Harry Knowles

From Wikipedia, the free encyclopedia
Jump to: navigation, search
Harry Knowles
Harry Knowles by Gage Skidmore.jpg
Knowles at the San Diego Comic-Con International in July 2010.
Born Harry Jay Knowles
(1971-12-11) December 11, 1971 (age 42)
Austin, Texas
Occupation Writer, critic
Spouse(s) Patricia Cho Jones
(July 15, 2007 – present)

Harry Jay Knowles (born December 11, 1971) is a film critic and writer known for his website called Ain't It Cool News. Knowles is a member of the Austin Film Critics Association.[1]

Early life[edit]

Harry Jay Knowles was born in Austin, Texas, the son of Jarrell Jay Knowles and Helen Jane (Harrison) Knowles, who married September 19, 1970, in Austin. His early years were spent traveling the Southwest and Mexico with his parents who did light shows for touring rock bands. His parents then settled in Austin and began trading comic books and movie memorabilia from the upstairs floor of their Victorian era house at 4526 Red River, as well as from Austin's first comic and movie memorabilia store, the N.E. Mercantile Company, Inc. (N.E. was short for "New Economics"), which they founded in 1970 and ran until 1984. Knowles's parents also produced the Austin Fantasy Film Fest in 1976, one of the first science fiction conventions in Austin. Knowles spent many hours watching B-grade horror movies as well as other genres from mostly bootlegged 16 mm prints.[citation needed]

Knowles's parents separated in 1983 and divorced March 12, 1984; his mother received custody of him and his younger sister Dannie. The children subsequently lived with their mother on her family's ranch, the Portwood Ranch in Seymour, Texas. His mother took possession of the comics, films, and related ephemera, and placed their ownership in the names of Harry and Dannie. With nothing better to do on the ranch, Knowles spent more time immersed in reading comics and watching movies. Knowles's other activities included the Boy Scouts of America and he attained the rank of Eagle Scout.[2] In 1989, at age 17, Knowles moved back in with his father. His mother died in a fire on December 5, 1992, on the Portwood Ranch, and Dannie moved back to Austin shortly thereafter.[citation needed]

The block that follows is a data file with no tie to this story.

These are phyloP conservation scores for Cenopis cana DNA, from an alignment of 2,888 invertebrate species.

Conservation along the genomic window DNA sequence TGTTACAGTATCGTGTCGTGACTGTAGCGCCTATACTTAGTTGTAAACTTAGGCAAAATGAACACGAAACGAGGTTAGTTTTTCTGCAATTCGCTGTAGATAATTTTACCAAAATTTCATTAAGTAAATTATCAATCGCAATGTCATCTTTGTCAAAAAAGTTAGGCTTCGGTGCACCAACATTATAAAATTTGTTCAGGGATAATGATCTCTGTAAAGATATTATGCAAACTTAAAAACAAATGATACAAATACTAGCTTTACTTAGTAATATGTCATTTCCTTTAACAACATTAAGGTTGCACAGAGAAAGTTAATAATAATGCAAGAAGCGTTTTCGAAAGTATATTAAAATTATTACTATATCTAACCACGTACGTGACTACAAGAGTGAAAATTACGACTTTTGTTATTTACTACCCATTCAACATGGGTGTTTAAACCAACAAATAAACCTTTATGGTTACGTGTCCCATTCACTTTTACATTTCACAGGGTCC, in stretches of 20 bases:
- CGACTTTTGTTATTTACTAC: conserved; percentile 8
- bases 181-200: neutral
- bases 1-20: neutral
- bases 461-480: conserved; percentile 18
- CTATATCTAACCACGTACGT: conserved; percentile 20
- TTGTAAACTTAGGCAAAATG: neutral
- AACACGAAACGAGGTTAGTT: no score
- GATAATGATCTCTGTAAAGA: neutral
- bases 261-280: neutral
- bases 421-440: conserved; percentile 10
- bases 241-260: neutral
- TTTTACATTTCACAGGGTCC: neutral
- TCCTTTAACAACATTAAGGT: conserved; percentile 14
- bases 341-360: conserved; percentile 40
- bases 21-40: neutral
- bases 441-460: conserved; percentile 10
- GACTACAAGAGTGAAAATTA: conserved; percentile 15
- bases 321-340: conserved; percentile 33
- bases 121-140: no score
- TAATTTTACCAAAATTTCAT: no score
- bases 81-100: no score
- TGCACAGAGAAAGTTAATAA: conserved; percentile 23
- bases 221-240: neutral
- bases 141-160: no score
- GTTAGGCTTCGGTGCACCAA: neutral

Following his divorce from Helen, Knowles' father founded Jay's 20th Century Esoterica in Austin in 1985, and was later joined by Harry after he graduated from high school and moved back to Austin in 1989, and by Dannie in 1992. In 1994, Harry Knowles fell while pushing a cart up a ramp at a convention, and was subsequently run over by the cart with its 1,200-pound load of memorabilia. The accident injured his back and left him virtually bedridden. With an unexpected bequest of $5,000 from his mother's life insurance, he purchased a top-of-the-line computer and a friend arranged for Internet service so they could play Doom online together. Jay, Harry and Dannie ran Jay's 20th Century Esoterica until Ain't It Cool News "took off" in 1996, and the family went out of the memorabilia business, but retained their extensive collections and continue to add to them.[citation needed]


After purchasing a computer in 1994, Knowles taught himself how to navigate the Internet and began frequenting newsgroups to exchange gossip and rumors with other fans about upcoming films. After being chastised by future film critic Mike D'Angelo for posting binary image files to the newsgroups, Knowles launched the website that would become Ain't It Cool News in February 1996.

Due to the popularity of the website, Knowles was sought out by the mainstream media, including magazines, newspapers, and television news programs. In 2000, he was ranked #95 in the Forbes Celebrity 100.[3] Knowles has made guest appearances on the television shows Siskel & Ebert & the Movies and Politically Incorrect.[4]

Harry Knowles is featured in the documentary For the Love of Movies: The Story of American Film Criticism as an advocate of film criticism on the Internet; he articulates the divide between older and younger critics and advocates for the films of Michael Bay as well as being one of the first major critics to champion genre favorite Adam Green.[5]

He was played by Ethan Suplee in the 2009 movie Fanboys.

Film events[edit]

Harry Knowles along with Tim League and Cole Dabney at the 2010 Fantastic Fest.